Mike Girard in his Port Coquitlam remanufacturing facility.

“Everyone in the supply chain can rely on us”: Five questions with Mike Girard, owner of Swiftwood Forest Products

Mike Girard is the owner of Swiftwood Forest Products – a custom wood remanufacturer based in Port Coquitlam, B.C.

You can learn more about their export success story here.

1. What was your first export sale?

Some of the custom millwork we produced right after I bought the business went into some very high-end homes in the I-5 corridor on the U.S. west coast.

2. How did that first export opportunity arise?

When I bought the business in 2004, it was remanufacturing for several companies already exporting to the U.S. and the UK. As the new owner, I had to make sure there would be more export opportunities so I focused on doing the very best job I could and producing high quality product. Looking back, I can say that Swiftwood’s reputation of excellence and delivering on time is the foundation of the business and is a major reason we were able to survive the 2008 crash.

3. When it comes to exports, what do you know now that you wish you knew then?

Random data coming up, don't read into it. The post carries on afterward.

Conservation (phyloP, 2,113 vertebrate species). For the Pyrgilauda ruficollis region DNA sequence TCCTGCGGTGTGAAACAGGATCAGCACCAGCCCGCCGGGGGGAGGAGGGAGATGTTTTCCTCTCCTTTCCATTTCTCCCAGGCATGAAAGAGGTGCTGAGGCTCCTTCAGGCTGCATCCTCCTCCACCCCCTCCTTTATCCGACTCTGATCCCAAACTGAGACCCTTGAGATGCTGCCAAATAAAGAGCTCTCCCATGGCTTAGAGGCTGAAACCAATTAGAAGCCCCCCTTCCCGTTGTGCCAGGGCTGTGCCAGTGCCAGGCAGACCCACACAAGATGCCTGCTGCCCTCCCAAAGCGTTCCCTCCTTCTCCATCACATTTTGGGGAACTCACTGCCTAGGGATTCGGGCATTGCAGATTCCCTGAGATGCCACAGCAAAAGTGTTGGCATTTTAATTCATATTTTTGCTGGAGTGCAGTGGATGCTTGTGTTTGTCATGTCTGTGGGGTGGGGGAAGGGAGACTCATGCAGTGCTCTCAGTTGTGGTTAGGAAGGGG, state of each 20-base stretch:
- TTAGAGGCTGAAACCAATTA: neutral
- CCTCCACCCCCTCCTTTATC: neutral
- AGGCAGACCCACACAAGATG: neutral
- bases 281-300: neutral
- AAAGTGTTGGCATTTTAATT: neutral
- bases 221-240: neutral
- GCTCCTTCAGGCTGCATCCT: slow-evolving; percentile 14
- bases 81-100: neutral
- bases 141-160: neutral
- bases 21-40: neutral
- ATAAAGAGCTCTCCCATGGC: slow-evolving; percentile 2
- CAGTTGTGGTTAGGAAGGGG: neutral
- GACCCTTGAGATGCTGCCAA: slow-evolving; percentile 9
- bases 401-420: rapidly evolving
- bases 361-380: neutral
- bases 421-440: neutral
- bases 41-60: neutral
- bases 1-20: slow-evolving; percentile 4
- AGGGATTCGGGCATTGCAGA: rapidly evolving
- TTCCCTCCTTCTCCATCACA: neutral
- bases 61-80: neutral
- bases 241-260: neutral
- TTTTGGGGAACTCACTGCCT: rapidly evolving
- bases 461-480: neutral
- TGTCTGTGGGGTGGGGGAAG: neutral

Relationships count. Forces beyond our control can and do affect export trade. As a business owner you have to be prepared for changes in the business environment, including off-shore producers introducing alternative wood products that compete directly with local producers. The impact of these products strains business relationships. We need to keep our customers engaged in the export trade. One can’t over-estimate the importance of our business relationships. Everyone in the supply chain can rely on us.

4. How has the trading world changed since you started in business?

Before the 2008 financial market meltdown, wholesalers would invest in inventory. Now they buy specifically for the sale they have on their books. They don’t want to be stuck with inventory if there is any change in the market.

5. What is the #1 thing new SMEs need to know about export and trade

Don’t take on work that you can’t do. If you know you won’t be able to deliver on time or at the required quality level, don’t take on the job. If you do and there are problems it impacts the whole industry and buyers from the U.S. and elsewhere will be cautious about getting the wood remanufactured here in B.C.

Most importantly, if you work with multiple customers you have to be very confidential. These customers may be competing against one another – you have to follow their instructions to the letter and not talk about any details of the individual jobs.

Categories Forestry

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